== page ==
Emily Gertz
at 07:29 AM Jun 27 2014

Why is a Wisconsin scientist using science fiction-like stories to talk about global warming? According to Quest, the public broadcasting science series, the goal of “Yahara 2070” is to get local communities in the Yahara watershed, a 386 square-mile (1,000 square-kilometer) area surrounding Madison, into constructive discussions about adapting to the effects of climate disruption. Rather than do it solely via the usual high-level scientific lingo, however, limnologist (fresh water scientist) Steve Carpenter worked with a writer and an illustrator to create four human-scale visions of the region's future, based on the best current scientific data and trends, as well as interviews and workshops with people living in the watershed.

Francie Diep
at 07:37 AM Jun 26 2014

If you can draw an airplane on paper, you could be well on your way to making a (toy) plane in real life. Just check out this project from maker and blogger Matt Butchard. He created a remote controlled toy plane using a 3Doodler, a $99, pen-like, hand-held 3-D printer.

Jessie Geoffray
at 09:46 AM Jun 23 2014

Engineer Andrew Maxwell-Parish has identified the element every tip jar lacks: Wu-Tang Clan’s masterpiece “C.R.E.A.M.” (“Cash Rules Everything Around Me”). Using a 3-D printer, a laser cutter, an Arduino microcontroller, a speaker, a battery, and other parts, he turned a tin can into a receptacle that plays part of the track every time money goes inside.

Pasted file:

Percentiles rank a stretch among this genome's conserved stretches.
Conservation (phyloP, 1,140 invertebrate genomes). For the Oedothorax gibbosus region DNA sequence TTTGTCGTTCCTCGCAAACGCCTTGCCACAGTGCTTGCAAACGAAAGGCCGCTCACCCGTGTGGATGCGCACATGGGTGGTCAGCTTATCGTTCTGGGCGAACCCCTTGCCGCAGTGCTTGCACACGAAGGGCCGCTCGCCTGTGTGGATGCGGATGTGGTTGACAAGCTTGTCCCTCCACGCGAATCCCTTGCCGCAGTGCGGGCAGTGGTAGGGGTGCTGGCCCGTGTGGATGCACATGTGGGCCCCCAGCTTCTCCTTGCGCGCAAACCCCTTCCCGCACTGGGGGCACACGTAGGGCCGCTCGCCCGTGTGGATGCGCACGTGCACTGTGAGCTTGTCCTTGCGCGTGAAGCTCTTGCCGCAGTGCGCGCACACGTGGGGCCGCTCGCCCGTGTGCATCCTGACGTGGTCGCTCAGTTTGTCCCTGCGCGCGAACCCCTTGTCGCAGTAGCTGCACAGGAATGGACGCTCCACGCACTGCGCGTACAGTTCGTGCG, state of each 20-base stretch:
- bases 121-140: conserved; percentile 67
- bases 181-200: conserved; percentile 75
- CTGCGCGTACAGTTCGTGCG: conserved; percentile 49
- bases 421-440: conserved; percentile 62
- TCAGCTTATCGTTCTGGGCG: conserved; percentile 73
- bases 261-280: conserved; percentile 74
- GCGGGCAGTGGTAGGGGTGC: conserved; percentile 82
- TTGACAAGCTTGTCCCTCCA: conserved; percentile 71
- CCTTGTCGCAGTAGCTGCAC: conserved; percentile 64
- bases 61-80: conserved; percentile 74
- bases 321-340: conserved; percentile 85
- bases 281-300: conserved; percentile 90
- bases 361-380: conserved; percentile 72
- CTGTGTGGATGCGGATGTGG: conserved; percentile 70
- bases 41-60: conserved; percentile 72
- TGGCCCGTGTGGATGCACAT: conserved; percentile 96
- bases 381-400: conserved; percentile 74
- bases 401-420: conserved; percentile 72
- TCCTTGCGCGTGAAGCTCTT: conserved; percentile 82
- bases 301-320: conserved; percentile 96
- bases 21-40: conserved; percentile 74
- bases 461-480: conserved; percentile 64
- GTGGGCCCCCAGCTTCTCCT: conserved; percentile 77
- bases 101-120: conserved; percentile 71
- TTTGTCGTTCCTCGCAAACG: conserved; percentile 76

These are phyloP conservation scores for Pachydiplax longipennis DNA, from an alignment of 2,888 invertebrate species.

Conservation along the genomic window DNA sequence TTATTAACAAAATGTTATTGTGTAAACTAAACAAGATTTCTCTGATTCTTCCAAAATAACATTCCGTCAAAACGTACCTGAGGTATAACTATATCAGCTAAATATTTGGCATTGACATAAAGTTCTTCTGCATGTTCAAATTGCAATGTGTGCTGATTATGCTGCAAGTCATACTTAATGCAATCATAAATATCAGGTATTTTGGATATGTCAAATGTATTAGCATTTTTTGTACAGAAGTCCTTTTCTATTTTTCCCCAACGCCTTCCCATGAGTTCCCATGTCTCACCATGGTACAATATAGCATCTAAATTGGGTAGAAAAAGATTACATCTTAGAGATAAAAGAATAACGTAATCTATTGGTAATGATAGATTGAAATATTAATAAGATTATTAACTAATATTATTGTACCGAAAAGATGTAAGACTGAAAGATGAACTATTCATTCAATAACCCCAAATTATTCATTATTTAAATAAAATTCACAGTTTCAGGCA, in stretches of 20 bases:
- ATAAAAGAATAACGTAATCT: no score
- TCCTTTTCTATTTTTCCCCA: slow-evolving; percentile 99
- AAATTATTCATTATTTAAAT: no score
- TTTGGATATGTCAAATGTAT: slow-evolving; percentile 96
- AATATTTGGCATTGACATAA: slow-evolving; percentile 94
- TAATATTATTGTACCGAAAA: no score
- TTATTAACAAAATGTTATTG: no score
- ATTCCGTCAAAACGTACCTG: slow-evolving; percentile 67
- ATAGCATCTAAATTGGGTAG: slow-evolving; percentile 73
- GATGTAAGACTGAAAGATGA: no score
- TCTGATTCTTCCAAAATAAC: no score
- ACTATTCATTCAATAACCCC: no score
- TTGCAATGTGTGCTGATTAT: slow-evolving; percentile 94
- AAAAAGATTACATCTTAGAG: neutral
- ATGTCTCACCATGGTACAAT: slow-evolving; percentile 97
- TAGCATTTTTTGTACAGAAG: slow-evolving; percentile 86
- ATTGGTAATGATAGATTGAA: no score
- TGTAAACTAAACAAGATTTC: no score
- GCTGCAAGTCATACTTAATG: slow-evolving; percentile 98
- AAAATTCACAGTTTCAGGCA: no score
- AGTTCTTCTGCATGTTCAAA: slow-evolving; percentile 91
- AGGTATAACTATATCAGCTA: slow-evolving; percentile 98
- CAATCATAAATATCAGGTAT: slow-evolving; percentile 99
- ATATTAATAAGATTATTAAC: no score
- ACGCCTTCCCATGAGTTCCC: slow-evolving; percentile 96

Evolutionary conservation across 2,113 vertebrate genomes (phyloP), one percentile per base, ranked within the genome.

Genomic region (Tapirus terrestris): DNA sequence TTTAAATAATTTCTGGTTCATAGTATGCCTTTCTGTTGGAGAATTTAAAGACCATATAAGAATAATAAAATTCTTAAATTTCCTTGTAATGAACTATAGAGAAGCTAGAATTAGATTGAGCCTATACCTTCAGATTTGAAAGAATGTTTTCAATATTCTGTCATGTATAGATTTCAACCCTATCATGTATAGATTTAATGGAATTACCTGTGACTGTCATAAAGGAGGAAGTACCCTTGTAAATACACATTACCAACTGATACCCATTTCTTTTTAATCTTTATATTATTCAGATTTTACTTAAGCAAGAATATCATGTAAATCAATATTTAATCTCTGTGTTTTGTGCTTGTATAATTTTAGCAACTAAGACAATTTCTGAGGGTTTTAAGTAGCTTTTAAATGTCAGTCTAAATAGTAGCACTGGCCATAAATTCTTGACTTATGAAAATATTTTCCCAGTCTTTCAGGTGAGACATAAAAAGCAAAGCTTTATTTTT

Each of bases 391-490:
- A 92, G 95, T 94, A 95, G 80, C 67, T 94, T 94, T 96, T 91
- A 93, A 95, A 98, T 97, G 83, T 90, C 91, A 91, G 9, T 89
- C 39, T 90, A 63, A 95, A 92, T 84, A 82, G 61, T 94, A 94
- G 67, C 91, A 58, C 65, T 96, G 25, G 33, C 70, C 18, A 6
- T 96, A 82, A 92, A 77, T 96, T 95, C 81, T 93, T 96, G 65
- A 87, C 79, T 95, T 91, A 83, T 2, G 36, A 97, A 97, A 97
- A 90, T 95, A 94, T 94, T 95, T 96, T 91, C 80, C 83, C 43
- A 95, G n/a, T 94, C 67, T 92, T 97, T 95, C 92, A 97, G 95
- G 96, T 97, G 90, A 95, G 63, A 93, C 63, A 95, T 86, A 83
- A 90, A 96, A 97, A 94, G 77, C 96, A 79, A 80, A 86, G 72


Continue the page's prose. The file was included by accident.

Alexandra Ossola
at 09:45 AM Jun 23 2014

The eternal competition to build the world’s tallest building has yielded striking landmarks and spectacular rivalries, both of which have escalated in the past century. With its building boom that started in the 1980s, China may have been a late entry, but it’s a force to be reckoned given its penchant for drama and its tenacity. But its most recent entry, announced last week, has the potential to blow all the others out of the water: the paired Phoenix towers will be built on an island and combine every sort of green technology, both feasible and far-fetched. Plus, they’ll be bright pink.

Dave Prochnow
at 06:27 AM Jun 6 2014

Don’t let NASA monopolize robotic exploration of the solar system. Using a couple of gear motors, solar panels, and leftover LEGOs, you can build a sunshine-powered robot that ambles around a strange landscape: your backyard. Obstacles such as rocks and curious children can’t be avoided, since there’s no software or sensors to control the steering, but this project is a fun introduction to solar-powered electronics.

Dave Mosher
at 10:48 AM May 23 2014

The hustle of Hollywood isn’t exactly conducive to hobbies, especially not a mastery of woodworking. Yet actor and comedian Nick Offerman, known for his role as Ron Swanson on Parks and Recreation, snuck in the time to build this 18 foot-long canoe called Lucky Boy.

Douglas Main
at 10:00 AM May 2 2014

There's a central irony in this project somewhere... we're just not quite sure where it is. Anyway, instead of denying the reality of the weather with your umbrella, you can embrace it by turning said umbrella into a weather station. Clever stuff...

 
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